Shrimp feeding problems - any ideas???

Discussion in 'Inverts' started by Mr Bee, 19 Aug 2008.

  1. Mr Bee

    Mr Bee Member

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    Hi, a longish post, but please bear with me.....

    Tank is a 60L with 5 Neon & 6 Glowlight Tetras, and in the last couple of weeks have added 6 cherry shrimp. Wonderful little creatures, good to watch, but I also got them to partially help with the build up of algae on the tank decor/rocks etc.

    In just a couple of weeks, they've already done a fantastic cleaning job, and I can already see a real difference to the amount of algae on my decor. But I imagine this food supply may run out eventually.....

    So from advice from forums, and the shop I bought them from, I have a selection of frozen brine shrimp, hikari crab cuisine, and hikari algae wafers. The problem is, whenever I try and give them some of their specific shrimp food the tetras eat it all and there's none left for my shrimpies :(

    I even hid some inside a shipwreck decoration, and the tetras went inside - note, they have NEVER gone inside this ship before - can fish 'smell' food in the water, cos they seemed to go straight to it?
    Anyway, the tetras are proving a problem in trying to feed the shrimp the food I got for them; even distracting them with their own flake food didn't work - they just ate that and then ate the shrimp food too (brine shrimp, crab pellets, algae wafers; they eat all of them!).

    Is my best bet to continue trying to hide it somewhere where the tetras cant get to (a small place under a rock maybe?), or as I am planning on shortly creating a mossy area (moss covered slates) with spiky moss, could I hide food in the moss, and would the fish not find it?

    My main worry is that I know shrimps need a calcium source for good health and growth, which is what I got the brine shrimp, and crab cuisine pellets for, and if they're not getting them I'm concerned they will moult and not be able to replace a new shell.

    I've read somewhere about providing egg shells for calcium - does this work, do they eat it, is it safe, and what are opinions on here about that???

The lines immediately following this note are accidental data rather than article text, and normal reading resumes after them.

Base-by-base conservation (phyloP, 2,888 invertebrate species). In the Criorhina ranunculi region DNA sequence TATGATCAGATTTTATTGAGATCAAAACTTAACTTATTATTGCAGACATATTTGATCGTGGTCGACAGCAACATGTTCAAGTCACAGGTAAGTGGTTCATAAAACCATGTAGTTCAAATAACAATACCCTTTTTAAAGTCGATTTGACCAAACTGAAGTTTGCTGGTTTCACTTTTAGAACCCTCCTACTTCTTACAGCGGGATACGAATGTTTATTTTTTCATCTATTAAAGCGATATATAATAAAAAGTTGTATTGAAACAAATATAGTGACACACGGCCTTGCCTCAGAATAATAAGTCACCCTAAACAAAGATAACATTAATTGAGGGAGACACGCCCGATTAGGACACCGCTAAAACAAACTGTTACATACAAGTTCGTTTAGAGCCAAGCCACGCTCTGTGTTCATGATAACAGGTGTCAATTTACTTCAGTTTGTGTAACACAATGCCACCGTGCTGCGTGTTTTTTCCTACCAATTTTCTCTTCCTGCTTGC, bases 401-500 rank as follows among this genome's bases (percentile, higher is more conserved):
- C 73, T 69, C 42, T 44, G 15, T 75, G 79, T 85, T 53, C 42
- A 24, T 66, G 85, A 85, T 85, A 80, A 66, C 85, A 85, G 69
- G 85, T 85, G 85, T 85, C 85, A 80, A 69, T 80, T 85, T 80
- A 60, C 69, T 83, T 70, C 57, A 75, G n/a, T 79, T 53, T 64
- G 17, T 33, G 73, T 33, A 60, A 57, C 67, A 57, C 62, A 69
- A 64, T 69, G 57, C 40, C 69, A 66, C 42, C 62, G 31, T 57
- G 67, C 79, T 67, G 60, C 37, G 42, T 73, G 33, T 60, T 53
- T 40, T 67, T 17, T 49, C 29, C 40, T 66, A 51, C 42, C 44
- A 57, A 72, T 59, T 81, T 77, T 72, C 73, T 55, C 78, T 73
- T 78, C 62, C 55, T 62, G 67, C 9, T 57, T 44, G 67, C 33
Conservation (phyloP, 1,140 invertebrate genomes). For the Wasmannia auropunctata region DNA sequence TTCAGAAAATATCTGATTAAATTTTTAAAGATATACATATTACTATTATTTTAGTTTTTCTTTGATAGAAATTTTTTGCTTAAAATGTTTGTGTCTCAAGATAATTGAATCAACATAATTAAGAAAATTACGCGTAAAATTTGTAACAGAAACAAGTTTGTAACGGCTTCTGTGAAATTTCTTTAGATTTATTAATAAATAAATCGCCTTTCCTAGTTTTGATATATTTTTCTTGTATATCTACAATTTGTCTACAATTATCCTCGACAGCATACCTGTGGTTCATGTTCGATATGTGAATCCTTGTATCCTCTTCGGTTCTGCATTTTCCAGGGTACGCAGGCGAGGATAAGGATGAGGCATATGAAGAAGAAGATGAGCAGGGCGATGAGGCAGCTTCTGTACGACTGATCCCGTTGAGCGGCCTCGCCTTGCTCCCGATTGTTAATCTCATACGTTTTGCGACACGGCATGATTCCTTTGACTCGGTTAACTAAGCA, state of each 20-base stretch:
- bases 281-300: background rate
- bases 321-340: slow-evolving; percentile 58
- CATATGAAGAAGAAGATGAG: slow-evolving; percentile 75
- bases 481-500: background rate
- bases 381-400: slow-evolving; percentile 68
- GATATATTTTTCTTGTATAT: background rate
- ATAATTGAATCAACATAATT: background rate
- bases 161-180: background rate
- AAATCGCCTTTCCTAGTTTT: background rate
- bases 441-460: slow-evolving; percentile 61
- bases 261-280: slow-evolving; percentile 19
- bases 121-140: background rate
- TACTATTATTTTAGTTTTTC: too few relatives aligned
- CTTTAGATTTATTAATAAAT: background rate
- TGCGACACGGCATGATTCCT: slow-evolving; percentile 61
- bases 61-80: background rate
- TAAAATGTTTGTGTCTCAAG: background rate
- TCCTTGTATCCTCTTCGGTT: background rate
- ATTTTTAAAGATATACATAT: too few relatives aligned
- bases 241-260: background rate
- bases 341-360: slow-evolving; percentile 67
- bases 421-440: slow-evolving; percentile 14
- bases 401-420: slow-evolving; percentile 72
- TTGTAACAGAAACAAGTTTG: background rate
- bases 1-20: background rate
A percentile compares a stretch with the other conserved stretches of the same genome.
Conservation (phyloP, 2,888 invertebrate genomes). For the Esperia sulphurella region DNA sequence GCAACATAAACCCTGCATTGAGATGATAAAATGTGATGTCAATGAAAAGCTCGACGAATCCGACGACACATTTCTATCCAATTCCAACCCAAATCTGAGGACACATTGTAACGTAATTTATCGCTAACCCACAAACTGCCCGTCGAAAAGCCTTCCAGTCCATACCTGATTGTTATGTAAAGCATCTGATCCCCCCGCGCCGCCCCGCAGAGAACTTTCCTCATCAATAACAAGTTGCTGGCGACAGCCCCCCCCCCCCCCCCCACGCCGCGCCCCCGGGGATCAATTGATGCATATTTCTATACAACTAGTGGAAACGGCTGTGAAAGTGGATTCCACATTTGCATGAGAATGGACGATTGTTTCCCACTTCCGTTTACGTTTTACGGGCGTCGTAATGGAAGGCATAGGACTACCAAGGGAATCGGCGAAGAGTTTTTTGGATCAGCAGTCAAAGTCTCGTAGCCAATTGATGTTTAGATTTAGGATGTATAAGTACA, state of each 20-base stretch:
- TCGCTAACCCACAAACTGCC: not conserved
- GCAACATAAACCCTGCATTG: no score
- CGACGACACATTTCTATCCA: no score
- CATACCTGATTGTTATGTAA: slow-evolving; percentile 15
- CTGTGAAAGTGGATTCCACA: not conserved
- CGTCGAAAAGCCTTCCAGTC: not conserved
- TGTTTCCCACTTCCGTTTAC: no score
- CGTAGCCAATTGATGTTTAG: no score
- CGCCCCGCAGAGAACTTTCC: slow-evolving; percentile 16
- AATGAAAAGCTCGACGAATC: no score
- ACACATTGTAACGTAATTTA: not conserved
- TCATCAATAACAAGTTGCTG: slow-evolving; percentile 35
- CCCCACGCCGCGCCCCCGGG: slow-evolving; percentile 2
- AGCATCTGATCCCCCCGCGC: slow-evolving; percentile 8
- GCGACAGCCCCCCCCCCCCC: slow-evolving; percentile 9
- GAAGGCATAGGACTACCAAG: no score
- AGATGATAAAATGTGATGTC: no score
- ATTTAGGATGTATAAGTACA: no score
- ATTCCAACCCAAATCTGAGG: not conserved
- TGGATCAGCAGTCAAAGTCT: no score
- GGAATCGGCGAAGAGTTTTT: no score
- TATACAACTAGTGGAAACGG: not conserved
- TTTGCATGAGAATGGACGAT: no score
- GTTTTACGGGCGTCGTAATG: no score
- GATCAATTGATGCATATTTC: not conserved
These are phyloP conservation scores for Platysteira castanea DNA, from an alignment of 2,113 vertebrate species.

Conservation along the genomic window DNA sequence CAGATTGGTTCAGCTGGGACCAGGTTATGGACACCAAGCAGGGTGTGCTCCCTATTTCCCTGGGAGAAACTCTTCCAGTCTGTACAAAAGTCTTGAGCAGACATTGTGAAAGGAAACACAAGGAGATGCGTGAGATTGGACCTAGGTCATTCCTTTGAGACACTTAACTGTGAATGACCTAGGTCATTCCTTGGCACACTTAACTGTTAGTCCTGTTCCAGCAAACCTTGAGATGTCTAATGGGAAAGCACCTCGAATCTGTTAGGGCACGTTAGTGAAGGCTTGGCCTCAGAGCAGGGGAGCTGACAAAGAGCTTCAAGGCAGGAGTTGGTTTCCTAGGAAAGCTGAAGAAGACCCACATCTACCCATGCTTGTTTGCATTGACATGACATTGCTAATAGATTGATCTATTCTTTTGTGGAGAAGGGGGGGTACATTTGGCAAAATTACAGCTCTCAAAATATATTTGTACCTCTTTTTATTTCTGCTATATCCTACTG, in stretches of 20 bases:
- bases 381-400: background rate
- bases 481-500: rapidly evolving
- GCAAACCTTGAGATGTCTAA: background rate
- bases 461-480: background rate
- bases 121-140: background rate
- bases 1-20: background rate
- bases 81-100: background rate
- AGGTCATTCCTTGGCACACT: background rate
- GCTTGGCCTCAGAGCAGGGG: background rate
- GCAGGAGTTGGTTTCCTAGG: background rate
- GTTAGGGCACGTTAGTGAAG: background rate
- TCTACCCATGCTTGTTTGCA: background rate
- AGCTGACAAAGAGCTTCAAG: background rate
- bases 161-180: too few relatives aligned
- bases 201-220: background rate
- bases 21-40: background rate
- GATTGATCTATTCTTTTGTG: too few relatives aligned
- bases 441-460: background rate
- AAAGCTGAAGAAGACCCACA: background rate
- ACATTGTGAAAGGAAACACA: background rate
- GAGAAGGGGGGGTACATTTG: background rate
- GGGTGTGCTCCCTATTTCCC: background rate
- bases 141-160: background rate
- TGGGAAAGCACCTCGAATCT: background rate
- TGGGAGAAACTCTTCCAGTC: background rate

Please help, I love my shrimp and want them to do well :!: :!:
     
  2. thebullit

    thebullit Member

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    hi mate,
    you dont need to worry about them not getting any of the food you put in there for them as they will find some. the stomaches (sp) arnt as you can all ready tell big. if the tank is astablished there should be enough food in there for them without you having to add any.
    i know a few people who keep shrimp and dont even feed them, and let them live of whats in the tank and what grows. moss will be great for them aswell and they love to graze off it. i have just added hair grass to one of my shrimp tanks and there all over it, in it and everything.
    calcium isnt really an issue were shrimp are concerend but it wont hurn and to add some to the tank. crushed egg shells are ok but a better and much easy managable calcium would be to add a cuttle fish/bone to the tank as there full of it. they will graze on it, and it will slowly dissolve in to the water.

    btw!!!¬ that shrimp are we talking about?

    anything i have missed just ask or some one else will raise it for you.
     
  3. LondonDragon

    LondonDragon Administrator Staff Member

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    I have red cherries in my main tank and I don't feed them anything in particular, what floats about from the flakes I feed the other fish I am sure they get their share and they are even breeding in the main tank.

    On my shrimp only tank I do feed them calcium rich pellets that are meant for crabs/crayfish and they love them ;)
     
  4. Mr Bee

    Mr Bee Member

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    the built - Yeah, its shrimps we're talking about. I'd not thought of cuttlefish, but then I don't know where I would get some anyway, and would want to be sure it was safe and disease/chemical free.

    I did manage to give them a bit of a crab cuisine pellet yesterday. I placed it right in front of a shrimp as he was walking along the gravel, and he started munching on it like there was no tomorrow. Then a second shrimp saw him, came along and they had a bit of a tussle over the pellet - at which point they dropped it into a gap in the gravel, and I guess they couldn't find it, or couldn't get to it as they both then just wandered off on their own.

    I tried to grab it back out the gravel, but as I disturbed gravel it just sank further in!